“As often the most vulnerable in our cities, immigrants face struggles that reflect the wider landscape of housing precarity.”
Teach the history of colonization and decolonization—for this is the best antidote to the venom of exclusion and racism that threatens France.
The family portrait is part of the immigrant tradition. An establishing shot for family history, they remind us of who we come from, who we love.
How can migrants speak? And what can listening to them reveal about the system of national sovereignty, the persistence of legal exclusion, and the longing for home?
The way women practice feminism differs between Quebec and France, especially in how they welcome—or don’t—Muslim women.
What might it mean to forge a politics explicitly based in the places we are, rather than a politics of the places from which we came?
“Americans—whether they believe they are not racist or whether they are stone-cold racists—still struggle to see the structures of racism.”
“The longer history of hostility toward foreigners remains latent. It has not gone away.”
Latinx athletes have forged new identities, cultivated community, and anchored themselves in spaces that were not created for them.
Guadalupe Maravilla makes multimedia art to grapple with his “traumatic experiences” as a unaccompanied child and undocumented migrant.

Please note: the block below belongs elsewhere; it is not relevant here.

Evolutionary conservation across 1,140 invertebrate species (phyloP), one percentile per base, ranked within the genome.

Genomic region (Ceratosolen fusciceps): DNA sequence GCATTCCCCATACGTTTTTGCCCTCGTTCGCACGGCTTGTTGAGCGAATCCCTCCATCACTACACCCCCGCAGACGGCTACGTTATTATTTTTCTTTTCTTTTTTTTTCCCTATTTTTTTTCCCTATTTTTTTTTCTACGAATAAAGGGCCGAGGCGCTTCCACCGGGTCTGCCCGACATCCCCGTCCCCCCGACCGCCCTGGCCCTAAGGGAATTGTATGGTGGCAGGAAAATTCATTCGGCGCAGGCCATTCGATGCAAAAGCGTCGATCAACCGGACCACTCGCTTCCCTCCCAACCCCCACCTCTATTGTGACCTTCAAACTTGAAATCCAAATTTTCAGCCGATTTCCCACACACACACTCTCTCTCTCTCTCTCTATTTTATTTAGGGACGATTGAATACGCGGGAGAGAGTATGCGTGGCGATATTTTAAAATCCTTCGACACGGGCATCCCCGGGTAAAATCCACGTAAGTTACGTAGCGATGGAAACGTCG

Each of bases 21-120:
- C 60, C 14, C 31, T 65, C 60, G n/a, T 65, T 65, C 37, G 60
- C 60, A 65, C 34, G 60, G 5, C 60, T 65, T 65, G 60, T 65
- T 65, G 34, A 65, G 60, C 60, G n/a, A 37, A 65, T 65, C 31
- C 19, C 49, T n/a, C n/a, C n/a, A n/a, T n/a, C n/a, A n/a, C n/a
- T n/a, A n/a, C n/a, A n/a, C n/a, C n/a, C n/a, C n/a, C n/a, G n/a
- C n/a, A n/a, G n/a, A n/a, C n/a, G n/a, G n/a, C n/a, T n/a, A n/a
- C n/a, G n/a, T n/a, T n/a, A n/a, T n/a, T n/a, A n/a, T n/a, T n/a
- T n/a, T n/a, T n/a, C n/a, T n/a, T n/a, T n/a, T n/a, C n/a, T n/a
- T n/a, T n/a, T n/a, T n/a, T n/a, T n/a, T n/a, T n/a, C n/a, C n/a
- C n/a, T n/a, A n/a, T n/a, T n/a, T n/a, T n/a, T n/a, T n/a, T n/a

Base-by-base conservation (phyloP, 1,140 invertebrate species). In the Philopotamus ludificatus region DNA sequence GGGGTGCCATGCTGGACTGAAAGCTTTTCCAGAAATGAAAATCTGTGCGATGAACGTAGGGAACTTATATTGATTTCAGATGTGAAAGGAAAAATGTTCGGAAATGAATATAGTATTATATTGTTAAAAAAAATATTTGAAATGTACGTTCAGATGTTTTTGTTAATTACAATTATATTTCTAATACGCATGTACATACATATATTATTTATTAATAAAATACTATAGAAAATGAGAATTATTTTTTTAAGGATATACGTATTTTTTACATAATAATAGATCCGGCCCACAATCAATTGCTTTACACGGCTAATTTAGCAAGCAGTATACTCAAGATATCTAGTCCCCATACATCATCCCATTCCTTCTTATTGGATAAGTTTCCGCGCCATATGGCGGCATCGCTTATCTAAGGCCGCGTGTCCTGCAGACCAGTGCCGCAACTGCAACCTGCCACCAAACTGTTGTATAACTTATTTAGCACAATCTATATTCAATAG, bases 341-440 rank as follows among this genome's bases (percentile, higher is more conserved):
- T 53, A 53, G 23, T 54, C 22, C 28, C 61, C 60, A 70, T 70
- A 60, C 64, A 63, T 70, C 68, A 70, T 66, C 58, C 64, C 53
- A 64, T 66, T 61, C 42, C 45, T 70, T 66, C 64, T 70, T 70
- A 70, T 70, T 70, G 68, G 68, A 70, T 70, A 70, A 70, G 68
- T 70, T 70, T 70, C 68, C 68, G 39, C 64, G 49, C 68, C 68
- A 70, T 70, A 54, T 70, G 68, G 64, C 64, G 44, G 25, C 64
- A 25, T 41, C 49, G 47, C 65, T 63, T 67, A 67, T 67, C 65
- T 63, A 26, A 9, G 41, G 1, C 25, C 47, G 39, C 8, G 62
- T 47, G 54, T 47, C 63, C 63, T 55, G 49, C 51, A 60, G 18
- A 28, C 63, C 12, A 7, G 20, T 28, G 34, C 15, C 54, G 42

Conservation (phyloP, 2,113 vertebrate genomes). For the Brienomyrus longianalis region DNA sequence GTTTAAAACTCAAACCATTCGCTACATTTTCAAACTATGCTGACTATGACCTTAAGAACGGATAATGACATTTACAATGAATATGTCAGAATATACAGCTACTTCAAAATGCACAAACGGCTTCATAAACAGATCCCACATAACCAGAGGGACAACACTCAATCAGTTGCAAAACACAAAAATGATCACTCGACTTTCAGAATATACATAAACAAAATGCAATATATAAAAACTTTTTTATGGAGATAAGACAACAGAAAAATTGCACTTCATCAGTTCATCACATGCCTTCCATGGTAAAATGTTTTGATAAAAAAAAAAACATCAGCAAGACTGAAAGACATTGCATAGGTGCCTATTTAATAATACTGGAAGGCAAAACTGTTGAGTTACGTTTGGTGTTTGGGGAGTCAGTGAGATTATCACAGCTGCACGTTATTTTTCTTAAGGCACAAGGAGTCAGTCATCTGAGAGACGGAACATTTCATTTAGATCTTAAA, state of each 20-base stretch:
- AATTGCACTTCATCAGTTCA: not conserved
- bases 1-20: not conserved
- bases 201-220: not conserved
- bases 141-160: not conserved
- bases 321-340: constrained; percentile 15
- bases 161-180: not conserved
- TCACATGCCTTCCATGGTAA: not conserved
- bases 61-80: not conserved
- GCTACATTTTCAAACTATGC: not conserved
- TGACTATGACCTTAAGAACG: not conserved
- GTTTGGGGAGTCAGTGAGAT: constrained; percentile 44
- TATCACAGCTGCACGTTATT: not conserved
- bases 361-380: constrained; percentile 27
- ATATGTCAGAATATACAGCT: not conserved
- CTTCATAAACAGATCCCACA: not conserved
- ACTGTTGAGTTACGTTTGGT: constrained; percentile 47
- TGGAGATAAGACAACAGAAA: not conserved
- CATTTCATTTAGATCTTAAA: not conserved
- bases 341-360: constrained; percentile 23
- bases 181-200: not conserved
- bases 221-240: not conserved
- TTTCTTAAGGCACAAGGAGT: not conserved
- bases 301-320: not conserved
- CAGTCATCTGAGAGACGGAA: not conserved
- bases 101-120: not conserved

Since all data can now be used for immigration enforcement, universities cannot assume that collecting data on their students is safe.
In 2019, immigration crimes represented almost 60 percent of all federal prosecutions. Yet the racism of the underlying laws may be their undoing.
Immigrants in the United States during the pandemic faced the same discrimination, disenfranchisement, violence, and terror as before—only intensified.
Why not redefine our asylum system to accommodate the complex and multiple reasons people flee?
The United States originates in settler colonialism, slavery, empire, and a long history of giving refuge to some while refusing refuge to others.
The “border” is not a line on the ground, but a tool to enable violence and surveillance.
So long as the state can criminalize movement and eliminate groups deemed undesirable, no one is free.
Introducing a new series to push forward our thinking and action about immigration and borders.
“That is the paradox of assimilation … You can be essential—an essential worker—and at the same time excluded from the CARES Act.”
In 20 years, Congress has never passed the DREAM Act. What has been lost in chasing this legislation’s narrow dreams?